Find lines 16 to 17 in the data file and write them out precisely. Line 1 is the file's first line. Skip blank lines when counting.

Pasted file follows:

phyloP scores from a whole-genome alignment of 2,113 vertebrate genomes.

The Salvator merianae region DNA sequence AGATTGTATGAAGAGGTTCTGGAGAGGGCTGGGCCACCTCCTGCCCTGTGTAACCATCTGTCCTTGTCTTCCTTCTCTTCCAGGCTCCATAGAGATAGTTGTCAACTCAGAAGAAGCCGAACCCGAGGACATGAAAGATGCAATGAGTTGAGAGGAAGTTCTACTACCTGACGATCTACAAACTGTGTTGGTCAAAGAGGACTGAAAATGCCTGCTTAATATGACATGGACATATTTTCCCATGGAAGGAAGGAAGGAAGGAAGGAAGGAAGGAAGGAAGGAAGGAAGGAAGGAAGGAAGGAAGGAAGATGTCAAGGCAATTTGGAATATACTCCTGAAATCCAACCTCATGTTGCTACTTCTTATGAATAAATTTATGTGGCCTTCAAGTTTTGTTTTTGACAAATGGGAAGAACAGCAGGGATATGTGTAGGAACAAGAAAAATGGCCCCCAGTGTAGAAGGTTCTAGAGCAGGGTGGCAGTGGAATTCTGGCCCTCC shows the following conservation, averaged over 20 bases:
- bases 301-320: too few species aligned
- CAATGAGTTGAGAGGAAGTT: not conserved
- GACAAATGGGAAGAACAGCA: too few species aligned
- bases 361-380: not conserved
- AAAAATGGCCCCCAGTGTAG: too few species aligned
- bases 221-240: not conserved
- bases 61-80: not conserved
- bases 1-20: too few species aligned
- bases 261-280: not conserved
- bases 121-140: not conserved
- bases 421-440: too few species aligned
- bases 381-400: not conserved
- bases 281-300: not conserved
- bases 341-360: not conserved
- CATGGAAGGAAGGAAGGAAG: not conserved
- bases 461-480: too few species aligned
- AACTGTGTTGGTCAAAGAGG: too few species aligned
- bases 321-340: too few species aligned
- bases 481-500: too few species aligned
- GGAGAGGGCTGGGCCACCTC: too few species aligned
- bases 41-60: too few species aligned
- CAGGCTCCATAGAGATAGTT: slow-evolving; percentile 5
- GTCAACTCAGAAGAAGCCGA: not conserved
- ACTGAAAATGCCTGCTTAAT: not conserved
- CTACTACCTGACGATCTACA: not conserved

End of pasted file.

- bases 341-360: not conserved
- CATGGAAGGAAGGAAGGAAG: not conserved